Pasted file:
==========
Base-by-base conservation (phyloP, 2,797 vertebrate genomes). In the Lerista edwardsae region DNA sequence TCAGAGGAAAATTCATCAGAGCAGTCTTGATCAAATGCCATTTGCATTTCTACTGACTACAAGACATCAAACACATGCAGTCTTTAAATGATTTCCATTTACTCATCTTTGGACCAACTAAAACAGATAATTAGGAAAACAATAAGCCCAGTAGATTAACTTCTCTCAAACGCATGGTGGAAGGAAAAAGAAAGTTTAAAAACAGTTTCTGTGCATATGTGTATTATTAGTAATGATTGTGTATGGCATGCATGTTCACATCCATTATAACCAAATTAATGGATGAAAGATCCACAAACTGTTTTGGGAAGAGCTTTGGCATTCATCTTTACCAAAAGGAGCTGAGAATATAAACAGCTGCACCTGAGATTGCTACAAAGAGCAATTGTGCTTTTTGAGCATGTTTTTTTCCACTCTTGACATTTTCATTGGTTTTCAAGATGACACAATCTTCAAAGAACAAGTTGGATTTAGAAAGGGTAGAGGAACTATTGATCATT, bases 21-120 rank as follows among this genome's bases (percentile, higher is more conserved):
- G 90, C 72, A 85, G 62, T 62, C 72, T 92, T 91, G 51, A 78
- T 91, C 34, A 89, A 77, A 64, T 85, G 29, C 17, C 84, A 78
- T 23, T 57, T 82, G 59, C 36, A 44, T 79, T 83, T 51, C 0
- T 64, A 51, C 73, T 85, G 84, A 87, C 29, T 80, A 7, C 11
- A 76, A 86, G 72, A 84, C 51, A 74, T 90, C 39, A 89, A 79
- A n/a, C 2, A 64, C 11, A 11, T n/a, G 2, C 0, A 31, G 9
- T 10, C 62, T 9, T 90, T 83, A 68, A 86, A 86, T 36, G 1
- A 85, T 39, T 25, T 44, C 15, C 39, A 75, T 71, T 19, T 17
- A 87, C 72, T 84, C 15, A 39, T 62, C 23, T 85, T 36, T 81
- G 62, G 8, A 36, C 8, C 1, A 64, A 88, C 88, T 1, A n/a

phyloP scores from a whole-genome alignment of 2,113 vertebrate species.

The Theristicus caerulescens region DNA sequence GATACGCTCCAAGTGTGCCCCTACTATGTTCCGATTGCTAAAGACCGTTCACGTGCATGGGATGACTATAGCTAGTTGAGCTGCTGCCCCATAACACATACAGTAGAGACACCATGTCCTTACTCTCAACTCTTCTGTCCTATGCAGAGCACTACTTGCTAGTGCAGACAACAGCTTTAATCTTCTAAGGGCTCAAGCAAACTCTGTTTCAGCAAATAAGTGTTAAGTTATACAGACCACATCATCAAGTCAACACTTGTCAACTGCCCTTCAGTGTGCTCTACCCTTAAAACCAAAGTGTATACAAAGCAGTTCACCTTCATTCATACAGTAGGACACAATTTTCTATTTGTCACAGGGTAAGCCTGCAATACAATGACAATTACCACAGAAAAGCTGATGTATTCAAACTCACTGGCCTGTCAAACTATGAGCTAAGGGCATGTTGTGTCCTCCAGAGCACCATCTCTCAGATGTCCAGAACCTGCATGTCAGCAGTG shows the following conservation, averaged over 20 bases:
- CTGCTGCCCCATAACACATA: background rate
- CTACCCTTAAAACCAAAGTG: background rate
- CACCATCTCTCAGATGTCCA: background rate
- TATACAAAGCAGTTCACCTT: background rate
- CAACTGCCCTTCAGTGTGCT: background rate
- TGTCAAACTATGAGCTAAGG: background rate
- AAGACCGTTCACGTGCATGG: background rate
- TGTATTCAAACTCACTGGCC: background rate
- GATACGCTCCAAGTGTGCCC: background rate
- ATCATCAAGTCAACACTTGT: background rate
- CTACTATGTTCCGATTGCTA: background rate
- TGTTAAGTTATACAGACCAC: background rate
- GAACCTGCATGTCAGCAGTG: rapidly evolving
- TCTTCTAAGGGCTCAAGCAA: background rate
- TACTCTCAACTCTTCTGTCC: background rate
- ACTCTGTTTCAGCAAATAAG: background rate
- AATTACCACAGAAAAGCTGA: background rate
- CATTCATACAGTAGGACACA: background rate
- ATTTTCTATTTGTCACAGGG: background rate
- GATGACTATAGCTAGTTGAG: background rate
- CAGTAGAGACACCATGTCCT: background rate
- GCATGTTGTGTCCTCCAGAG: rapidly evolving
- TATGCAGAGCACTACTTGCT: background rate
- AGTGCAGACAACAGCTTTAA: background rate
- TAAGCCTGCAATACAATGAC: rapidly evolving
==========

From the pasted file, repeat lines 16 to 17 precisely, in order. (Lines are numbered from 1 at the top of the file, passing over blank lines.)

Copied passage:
- CACCATCTCTCAGATGTCCA: background rate
- TATACAAAGCAGTTCACCTT: background rate